Before trying biologics, your doctor may suggest trying the following treatments.

  • Topicals: Topicals include topical corticosteroids, vitamin D analogues, anthralin, topical retinoids (vitamin A derivatives), salicylic acid, coal tar, and moisturizers. These creams and ointments are applied to the affected skin, so they only work on the surface to treat the outward symptoms of psoriasis and do not impact inflammation within the body.
  • Phototherapy (light therapy): Light therapy uses natural or artificial ultraviolet light to slow skin cell growth and reduce inflammation. Phototherapy includes natural sunlight or artificial ultraviolet A (UVA) or ultraviolet B (UVB) light.
  • Traditional systemics: Medications such as methotrexate and cyclosporine suppress the immune system on a broad level to reduce inflammation and prevent psoriasis symptoms and progression. They can be used alone or in combination with a biologic to treat psoriasis.

Treatment depends on your preferences and how severe the psoriasis is, Zeichner says. “In mild cases, topical creams may do the trick,” he says, “but if larger body surfaces are involved, then systemic medications such as biologics may be necessary.”

A Psoriasis Expert Answers Common Questions About Biologics

Do you still have questions about biologics? We talked to Anna Guanche, MD, a board-certified dermatologist and founder of Bella Skin Institute, about the most common questions she hears from patients and got answers.

Quiz: How Much Have You Learned?

Test Your Knowledge of Psoriasis Treatment

Can you answer all 7 questions correctly?

Next Steps: Making Psoriasis Treatment Decisions



You’ve learned a lot about biologics. Take some time to think about your own psoriasis care and what you might want to discuss with your doctor.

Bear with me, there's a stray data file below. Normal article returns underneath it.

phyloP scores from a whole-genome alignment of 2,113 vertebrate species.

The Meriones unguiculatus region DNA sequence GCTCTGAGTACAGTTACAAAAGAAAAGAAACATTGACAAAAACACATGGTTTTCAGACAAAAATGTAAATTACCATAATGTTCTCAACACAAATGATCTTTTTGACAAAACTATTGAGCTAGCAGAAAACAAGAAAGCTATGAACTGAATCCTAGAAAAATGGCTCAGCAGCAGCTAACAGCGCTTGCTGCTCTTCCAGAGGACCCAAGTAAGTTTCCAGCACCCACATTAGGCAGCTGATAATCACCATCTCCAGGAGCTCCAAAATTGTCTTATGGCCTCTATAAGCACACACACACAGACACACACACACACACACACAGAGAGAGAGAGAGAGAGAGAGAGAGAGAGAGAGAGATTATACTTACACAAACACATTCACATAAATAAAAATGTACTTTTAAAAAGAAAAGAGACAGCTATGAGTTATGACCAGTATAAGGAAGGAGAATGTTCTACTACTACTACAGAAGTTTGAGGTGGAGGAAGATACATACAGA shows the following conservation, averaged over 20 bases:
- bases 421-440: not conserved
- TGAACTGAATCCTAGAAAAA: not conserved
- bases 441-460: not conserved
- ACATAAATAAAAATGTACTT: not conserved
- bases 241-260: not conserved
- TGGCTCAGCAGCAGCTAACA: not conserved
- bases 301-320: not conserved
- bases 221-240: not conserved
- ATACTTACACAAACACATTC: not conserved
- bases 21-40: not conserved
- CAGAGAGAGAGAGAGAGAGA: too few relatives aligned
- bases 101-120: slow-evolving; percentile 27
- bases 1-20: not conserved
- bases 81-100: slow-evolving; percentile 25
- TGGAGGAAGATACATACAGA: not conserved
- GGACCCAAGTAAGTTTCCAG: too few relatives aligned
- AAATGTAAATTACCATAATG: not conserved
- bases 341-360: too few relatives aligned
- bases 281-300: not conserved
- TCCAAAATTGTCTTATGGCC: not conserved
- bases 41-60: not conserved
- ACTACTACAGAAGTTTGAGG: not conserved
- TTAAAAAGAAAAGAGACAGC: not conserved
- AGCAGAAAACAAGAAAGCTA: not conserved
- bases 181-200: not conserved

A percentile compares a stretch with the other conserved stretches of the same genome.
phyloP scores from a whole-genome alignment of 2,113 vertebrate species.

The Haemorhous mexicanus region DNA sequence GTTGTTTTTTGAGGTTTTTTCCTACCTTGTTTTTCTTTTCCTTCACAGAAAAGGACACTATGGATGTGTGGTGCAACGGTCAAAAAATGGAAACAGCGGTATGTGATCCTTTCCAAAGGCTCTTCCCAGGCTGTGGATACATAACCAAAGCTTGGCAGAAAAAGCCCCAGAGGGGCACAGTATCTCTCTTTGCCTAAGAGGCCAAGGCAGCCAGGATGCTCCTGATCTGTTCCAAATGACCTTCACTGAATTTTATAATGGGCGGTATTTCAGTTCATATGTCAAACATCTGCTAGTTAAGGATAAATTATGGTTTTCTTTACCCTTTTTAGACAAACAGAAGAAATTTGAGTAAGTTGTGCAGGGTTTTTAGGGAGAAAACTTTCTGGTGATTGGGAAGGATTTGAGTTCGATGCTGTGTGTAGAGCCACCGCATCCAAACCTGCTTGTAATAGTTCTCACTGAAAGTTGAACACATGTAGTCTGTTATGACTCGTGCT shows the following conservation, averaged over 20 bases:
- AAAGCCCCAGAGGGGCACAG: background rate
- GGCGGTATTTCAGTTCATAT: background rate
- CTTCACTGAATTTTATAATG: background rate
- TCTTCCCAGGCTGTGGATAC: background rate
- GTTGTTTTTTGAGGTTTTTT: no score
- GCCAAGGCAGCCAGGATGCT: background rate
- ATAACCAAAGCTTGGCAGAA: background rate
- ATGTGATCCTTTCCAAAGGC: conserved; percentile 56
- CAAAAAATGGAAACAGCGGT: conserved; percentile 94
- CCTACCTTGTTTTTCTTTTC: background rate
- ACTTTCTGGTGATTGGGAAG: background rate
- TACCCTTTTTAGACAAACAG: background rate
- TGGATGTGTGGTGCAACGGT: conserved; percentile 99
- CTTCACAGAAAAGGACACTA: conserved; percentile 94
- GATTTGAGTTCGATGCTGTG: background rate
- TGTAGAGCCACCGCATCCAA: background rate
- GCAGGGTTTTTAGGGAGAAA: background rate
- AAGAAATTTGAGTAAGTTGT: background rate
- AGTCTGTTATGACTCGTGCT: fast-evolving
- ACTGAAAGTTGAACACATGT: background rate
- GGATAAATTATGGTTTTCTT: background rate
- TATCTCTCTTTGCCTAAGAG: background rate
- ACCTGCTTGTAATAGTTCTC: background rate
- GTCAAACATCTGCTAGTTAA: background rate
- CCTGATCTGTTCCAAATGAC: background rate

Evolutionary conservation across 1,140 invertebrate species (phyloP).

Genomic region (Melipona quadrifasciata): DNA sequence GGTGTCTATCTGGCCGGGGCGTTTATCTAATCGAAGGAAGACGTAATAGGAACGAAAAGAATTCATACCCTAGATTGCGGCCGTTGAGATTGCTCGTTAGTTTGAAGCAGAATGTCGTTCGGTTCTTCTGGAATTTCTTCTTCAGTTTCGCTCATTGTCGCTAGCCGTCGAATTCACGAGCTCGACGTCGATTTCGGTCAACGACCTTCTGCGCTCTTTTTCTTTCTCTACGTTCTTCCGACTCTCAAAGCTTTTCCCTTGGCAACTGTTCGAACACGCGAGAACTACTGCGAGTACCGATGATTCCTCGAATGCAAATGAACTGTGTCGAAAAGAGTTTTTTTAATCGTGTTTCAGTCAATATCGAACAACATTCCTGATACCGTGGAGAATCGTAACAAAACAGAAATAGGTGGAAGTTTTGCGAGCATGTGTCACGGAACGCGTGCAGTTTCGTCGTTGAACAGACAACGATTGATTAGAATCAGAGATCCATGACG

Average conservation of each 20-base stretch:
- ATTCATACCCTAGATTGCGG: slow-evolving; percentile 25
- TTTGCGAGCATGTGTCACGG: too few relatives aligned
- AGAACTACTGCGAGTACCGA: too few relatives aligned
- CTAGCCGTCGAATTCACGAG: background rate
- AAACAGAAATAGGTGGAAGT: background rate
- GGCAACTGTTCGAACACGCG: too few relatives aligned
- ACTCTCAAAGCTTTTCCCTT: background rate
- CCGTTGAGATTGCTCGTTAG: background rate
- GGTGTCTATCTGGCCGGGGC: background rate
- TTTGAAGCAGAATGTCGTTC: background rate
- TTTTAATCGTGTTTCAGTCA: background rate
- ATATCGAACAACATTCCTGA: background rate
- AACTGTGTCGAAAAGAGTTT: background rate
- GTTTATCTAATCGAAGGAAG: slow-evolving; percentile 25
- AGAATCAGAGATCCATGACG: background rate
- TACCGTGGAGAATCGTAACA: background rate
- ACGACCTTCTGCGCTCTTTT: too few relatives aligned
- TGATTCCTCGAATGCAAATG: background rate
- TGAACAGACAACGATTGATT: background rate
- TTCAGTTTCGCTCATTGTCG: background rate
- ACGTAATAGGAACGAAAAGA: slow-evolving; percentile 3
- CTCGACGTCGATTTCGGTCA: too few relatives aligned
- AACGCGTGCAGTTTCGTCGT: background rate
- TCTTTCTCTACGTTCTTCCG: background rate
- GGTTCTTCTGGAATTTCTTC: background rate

Before your next appointment, reflect on these questions your doctor might ask you about your current treatment plan.

  1. Are you satisfied with your current psoriasis treatment?
  2. Has it improved your skin and overall health as well as you had hoped?
  3. Does psoriasis impact your emotional health and quality of life?
  4. Are you downplaying your symptoms when speaking to your doctor?
  5. Are you following your psoriasis treatment regimen as prescribed?
  6. Have you tried other treatment options?

Doctor Discussion


If you decide it’s time to discuss a potential treatment change with your doctor, jot down some questions you’d like to ask. Here are a few conversation starters you can save to your phone and bring to your next appointment.

  1. What can I do to improve my skin?
  2. Am I a good candidate for biologics?
  3. Which medication are you prescribing for me and why?
  4. What results do you expect?
  5. How long should I use this medication before I notice any progress? 

What symptom of psoriasis are you most hoping treatment will improve?

Get your personalized Content!

To get the best possible treatment, you need to give your healthcare providers the right information — and knowing what